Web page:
The Tearoom has dropped down to three days a week now, opening only on Mondays, Wednesdays, and Fridays from 10 til 4 so if you're looking for a cuppa, that's when to come over, save any disappointment. I think I mentioned last time but boats have also changed to their winter timetables.
I think that's about it for now, think its time for some mulled wine! Happy Christmas everyone, when it comes!
Heather Gilmour

This month it has been the school which has been to the fore with two events worthy of coverage in West Word. On the 20th the whole island were invited to come and see the results of this autumn's school project, the ancient Egyptians. It was impressive. The work which must have gone into demonstrating so many aspects of Egyptian life. I did not know that when VIPs were mummified all their internal organs were removed. Well done Mrs Baker. Well done the pupils.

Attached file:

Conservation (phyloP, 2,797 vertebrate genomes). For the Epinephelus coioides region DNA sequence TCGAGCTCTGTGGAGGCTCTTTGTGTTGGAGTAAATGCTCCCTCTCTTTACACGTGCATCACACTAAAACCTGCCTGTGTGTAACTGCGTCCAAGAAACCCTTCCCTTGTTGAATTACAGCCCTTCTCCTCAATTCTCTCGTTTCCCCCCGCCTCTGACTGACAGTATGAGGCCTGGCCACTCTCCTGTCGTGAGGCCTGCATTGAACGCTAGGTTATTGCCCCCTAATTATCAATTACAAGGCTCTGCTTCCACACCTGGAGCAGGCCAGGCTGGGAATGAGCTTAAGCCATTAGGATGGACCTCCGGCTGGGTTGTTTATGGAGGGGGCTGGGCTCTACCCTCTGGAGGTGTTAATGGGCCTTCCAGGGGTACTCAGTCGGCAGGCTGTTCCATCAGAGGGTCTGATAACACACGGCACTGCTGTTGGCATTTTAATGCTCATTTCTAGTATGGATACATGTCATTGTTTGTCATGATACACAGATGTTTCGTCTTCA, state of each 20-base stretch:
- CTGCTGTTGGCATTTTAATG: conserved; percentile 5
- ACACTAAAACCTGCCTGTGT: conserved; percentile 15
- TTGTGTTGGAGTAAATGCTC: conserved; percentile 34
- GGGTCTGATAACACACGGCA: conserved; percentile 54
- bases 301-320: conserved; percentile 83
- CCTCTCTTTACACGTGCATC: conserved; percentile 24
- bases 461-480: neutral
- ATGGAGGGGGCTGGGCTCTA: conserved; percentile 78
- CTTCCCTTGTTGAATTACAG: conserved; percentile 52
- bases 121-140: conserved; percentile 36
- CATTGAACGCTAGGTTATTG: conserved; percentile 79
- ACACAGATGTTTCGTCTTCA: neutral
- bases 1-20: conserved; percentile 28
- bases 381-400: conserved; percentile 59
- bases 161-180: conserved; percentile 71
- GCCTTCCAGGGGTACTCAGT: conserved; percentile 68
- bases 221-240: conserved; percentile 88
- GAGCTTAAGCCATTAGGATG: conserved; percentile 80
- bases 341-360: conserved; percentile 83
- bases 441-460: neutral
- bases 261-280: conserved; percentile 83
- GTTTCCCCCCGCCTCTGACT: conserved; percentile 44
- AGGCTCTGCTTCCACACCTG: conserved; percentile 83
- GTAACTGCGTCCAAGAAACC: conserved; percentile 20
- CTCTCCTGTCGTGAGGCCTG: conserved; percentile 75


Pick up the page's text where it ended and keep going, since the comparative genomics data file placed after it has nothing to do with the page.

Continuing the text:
On the 28th we had a school fund raising evening; an event likely to become more frequent as the education authorities scrabble around to save money. And the event was an Italian evening where we all brought dishes which would have been recognisable in any Italian home. And an impressive spread it was too laid out in the hall and though I did not sample every dish, the ones I did were delicious. Also superb was the sum raised - £528 including the raffle. Together with the shooting department's 'white Ducks' the school should be well placed to fund special events in future,
On the fish farm a new landing craft the Ben Aerean has arrived. Built in the Netherlands this vessel is larger and more powerful than the present vessel which services the cages. Christmas is coming. It would be great if the present clement weather lasted till then but enjoy the holiday and may 2015 be kind to you.